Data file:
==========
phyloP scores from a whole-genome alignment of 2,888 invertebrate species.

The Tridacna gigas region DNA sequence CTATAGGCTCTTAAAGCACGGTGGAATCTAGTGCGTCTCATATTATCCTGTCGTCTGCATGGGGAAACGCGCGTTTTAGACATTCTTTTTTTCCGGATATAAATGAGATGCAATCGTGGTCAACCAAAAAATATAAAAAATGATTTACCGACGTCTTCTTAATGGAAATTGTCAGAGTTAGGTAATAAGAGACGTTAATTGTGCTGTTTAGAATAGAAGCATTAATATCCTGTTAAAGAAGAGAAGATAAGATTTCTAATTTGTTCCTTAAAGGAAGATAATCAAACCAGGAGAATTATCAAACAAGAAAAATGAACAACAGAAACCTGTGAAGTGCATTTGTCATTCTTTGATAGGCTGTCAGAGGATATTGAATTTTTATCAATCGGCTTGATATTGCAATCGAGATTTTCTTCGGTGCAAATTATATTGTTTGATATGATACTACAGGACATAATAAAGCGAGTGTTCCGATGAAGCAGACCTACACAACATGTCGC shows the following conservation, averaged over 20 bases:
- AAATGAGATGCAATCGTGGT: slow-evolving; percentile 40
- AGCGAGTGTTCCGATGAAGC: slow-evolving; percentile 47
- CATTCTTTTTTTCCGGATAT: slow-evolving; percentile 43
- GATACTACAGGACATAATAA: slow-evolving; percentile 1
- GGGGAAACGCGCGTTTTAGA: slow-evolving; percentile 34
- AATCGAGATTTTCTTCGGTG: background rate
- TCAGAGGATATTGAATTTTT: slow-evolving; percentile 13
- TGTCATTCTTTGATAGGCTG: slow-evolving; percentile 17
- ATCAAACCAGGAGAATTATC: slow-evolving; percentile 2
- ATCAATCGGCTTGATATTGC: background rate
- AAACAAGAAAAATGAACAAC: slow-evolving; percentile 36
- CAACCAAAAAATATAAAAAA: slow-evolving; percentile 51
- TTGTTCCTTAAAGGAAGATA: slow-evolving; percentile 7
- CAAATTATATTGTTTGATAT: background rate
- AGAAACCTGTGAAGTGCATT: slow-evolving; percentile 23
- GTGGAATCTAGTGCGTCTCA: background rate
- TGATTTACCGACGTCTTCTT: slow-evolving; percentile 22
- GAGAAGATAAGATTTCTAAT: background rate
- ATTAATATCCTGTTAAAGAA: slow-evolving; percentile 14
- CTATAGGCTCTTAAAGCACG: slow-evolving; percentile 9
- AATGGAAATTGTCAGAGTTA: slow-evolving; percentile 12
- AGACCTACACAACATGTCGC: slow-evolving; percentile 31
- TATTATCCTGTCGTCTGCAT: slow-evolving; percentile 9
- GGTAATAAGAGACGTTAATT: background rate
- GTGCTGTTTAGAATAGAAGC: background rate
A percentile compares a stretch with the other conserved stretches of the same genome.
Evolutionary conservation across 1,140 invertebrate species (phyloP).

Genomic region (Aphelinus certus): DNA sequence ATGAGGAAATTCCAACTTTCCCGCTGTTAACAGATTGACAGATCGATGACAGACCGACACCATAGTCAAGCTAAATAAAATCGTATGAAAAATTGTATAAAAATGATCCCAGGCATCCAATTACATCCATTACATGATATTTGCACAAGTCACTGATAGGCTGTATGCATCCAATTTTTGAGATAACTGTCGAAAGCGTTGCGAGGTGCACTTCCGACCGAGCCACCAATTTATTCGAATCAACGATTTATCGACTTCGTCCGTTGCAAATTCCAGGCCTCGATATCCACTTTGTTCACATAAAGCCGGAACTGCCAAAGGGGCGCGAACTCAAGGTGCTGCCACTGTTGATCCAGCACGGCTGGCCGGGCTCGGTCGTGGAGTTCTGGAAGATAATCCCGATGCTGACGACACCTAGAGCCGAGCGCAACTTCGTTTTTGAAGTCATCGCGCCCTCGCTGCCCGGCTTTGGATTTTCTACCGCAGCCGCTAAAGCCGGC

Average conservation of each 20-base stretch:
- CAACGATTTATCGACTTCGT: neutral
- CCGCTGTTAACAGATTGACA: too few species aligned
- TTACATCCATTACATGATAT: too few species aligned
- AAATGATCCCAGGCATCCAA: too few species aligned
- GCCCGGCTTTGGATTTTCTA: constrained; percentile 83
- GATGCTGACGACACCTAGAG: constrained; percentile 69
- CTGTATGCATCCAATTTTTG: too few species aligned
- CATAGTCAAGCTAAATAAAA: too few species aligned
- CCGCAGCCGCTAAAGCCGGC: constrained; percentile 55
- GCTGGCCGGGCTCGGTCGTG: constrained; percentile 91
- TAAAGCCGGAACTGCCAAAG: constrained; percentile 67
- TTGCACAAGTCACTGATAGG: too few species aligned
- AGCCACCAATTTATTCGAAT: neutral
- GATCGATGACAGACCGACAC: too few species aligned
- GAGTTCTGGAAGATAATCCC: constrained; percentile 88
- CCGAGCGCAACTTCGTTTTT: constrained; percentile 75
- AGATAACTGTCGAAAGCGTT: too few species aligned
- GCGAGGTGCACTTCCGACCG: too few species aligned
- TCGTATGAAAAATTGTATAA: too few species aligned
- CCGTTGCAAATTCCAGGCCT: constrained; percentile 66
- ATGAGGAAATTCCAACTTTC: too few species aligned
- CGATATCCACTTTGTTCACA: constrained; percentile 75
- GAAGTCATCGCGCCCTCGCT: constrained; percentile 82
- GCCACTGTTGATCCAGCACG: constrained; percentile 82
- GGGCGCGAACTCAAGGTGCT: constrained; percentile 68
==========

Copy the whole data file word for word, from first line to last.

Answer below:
phyloP scores from a whole-genome alignment of 2,888 invertebrate species.

The Tridacna gigas region DNA sequence CTATAGGCTCTTAAAGCACGGTGGAATCTAGTGCGTCTCATATTATCCTGTCGTCTGCATGGGGAAACGCGCGTTTTAGACATTCTTTTTTTCCGGATATAAATGAGATGCAATCGTGGTCAACCAAAAAATATAAAAAATGATTTACCGACGTCTTCTTAATGGAAATTGTCAGAGTTAGGTAATAAGAGACGTTAATTGTGCTGTTTAGAATAGAAGCATTAATATCCTGTTAAAGAAGAGAAGATAAGATTTCTAATTTGTTCCTTAAAGGAAGATAATCAAACCAGGAGAATTATCAAACAAGAAAAATGAACAACAGAAACCTGTGAAGTGCATTTGTCATTCTTTGATAGGCTGTCAGAGGATATTGAATTTTTATCAATCGGCTTGATATTGCAATCGAGATTTTCTTCGGTGCAAATTATATTGTTTGATATGATACTACAGGACATAATAAAGCGAGTGTTCCGATGAAGCAGACCTACACAACATGTCGC shows the following conservation, averaged over 20 bases:
- AAATGAGATGCAATCGTGGT: slow-evolving; percentile 40
- AGCGAGTGTTCCGATGAAGC: slow-evolving; percentile 47
- CATTCTTTTTTTCCGGATAT: slow-evolving; percentile 43
- GATACTACAGGACATAATAA: slow-evolving; percentile 1
- GGGGAAACGCGCGTTTTAGA: slow-evolving; percentile 34
- AATCGAGATTTTCTTCGGTG: background rate
- TCAGAGGATATTGAATTTTT: slow-evolving; percentile 13
- TGTCATTCTTTGATAGGCTG: slow-evolving; percentile 17
- ATCAAACCAGGAGAATTATC: slow-evolving; percentile 2
- ATCAATCGGCTTGATATTGC: background rate
- AAACAAGAAAAATGAACAAC: slow-evolving; percentile 36
- CAACCAAAAAATATAAAAAA: slow-evolving; percentile 51
- TTGTTCCTTAAAGGAAGATA: slow-evolving; percentile 7
- CAAATTATATTGTTTGATAT: background rate
- AGAAACCTGTGAAGTGCATT: slow-evolving; percentile 23
- GTGGAATCTAGTGCGTCTCA: background rate
- TGATTTACCGACGTCTTCTT: slow-evolving; percentile 22
- GAGAAGATAAGATTTCTAAT: background rate
- ATTAATATCCTGTTAAAGAA: slow-evolving; percentile 14
- CTATAGGCTCTTAAAGCACG: slow-evolving; percentile 9
- AATGGAAATTGTCAGAGTTA: slow-evolving; percentile 12
- AGACCTACACAACATGTCGC: slow-evolving; percentile 31
- TATTATCCTGTCGTCTGCAT: slow-evolving; percentile 9
- GGTAATAAGAGACGTTAATT: background rate
- GTGCTGTTTAGAATAGAAGC: background rate
A percentile compares a stretch with the other conserved stretches of the same genome.
Evolutionary conservation across 1,140 invertebrate species (phyloP).

Genomic region (Aphelinus certus): DNA sequence ATGAGGAAATTCCAACTTTCCCGCTGTTAACAGATTGACAGATCGATGACAGACCGACACCATAGTCAAGCTAAATAAAATCGTATGAAAAATTGTATAAAAATGATCCCAGGCATCCAATTACATCCATTACATGATATTTGCACAAGTCACTGATAGGCTGTATGCATCCAATTTTTGAGATAACTGTCGAAAGCGTTGCGAGGTGCACTTCCGACCGAGCCACCAATTTATTCGAATCAACGATTTATCGACTTCGTCCGTTGCAAATTCCAGGCCTCGATATCCACTTTGTTCACATAAAGCCGGAACTGCCAAAGGGGCGCGAACTCAAGGTGCTGCCACTGTTGATCCAGCACGGCTGGCCGGGCTCGGTCGTGGAGTTCTGGAAGATAATCCCGATGCTGACGACACCTAGAGCCGAGCGCAACTTCGTTTTTGAAGTCATCGCGCCCTCGCTGCCCGGCTTTGGATTTTCTACCGCAGCCGCTAAAGCCGGC

Average conservation of each 20-base stretch:
- CAACGATTTATCGACTTCGT: neutral
- CCGCTGTTAACAGATTGACA: too few species aligned
- TTACATCCATTACATGATAT: too few species aligned
- AAATGATCCCAGGCATCCAA: too few species aligned
- GCCCGGCTTTGGATTTTCTA: constrained; percentile 83
- GATGCTGACGACACCTAGAG: constrained; percentile 69
- CTGTATGCATCCAATTTTTG: too few species aligned
- CATAGTCAAGCTAAATAAAA: too few species aligned
- CCGCAGCCGCTAAAGCCGGC: constrained; percentile 55
- GCTGGCCGGGCTCGGTCGTG: constrained; percentile 91
- TAAAGCCGGAACTGCCAAAG: constrained; percentile 67
- TTGCACAAGTCACTGATAGG: too few species aligned
- AGCCACCAATTTATTCGAAT: neutral
- GATCGATGACAGACCGACAC: too few species aligned
- GAGTTCTGGAAGATAATCCC: constrained; percentile 88
- CCGAGCGCAACTTCGTTTTT: constrained; percentile 75
- AGATAACTGTCGAAAGCGTT: too few species aligned
- GCGAGGTGCACTTCCGACCG: too few species aligned
- TCGTATGAAAAATTGTATAA: too few species aligned
- CCGTTGCAAATTCCAGGCCT: constrained; percentile 66
- ATGAGGAAATTCCAACTTTC: too few species aligned
- CGATATCCACTTTGTTCACA: constrained; percentile 75
- GAAGTCATCGCGCCCTCGCT: constrained; percentile 82
- GCCACTGTTGATCCAGCACG: constrained; percentile 82
- GGGCGCGAACTCAAGGTGCT: constrained; percentile 68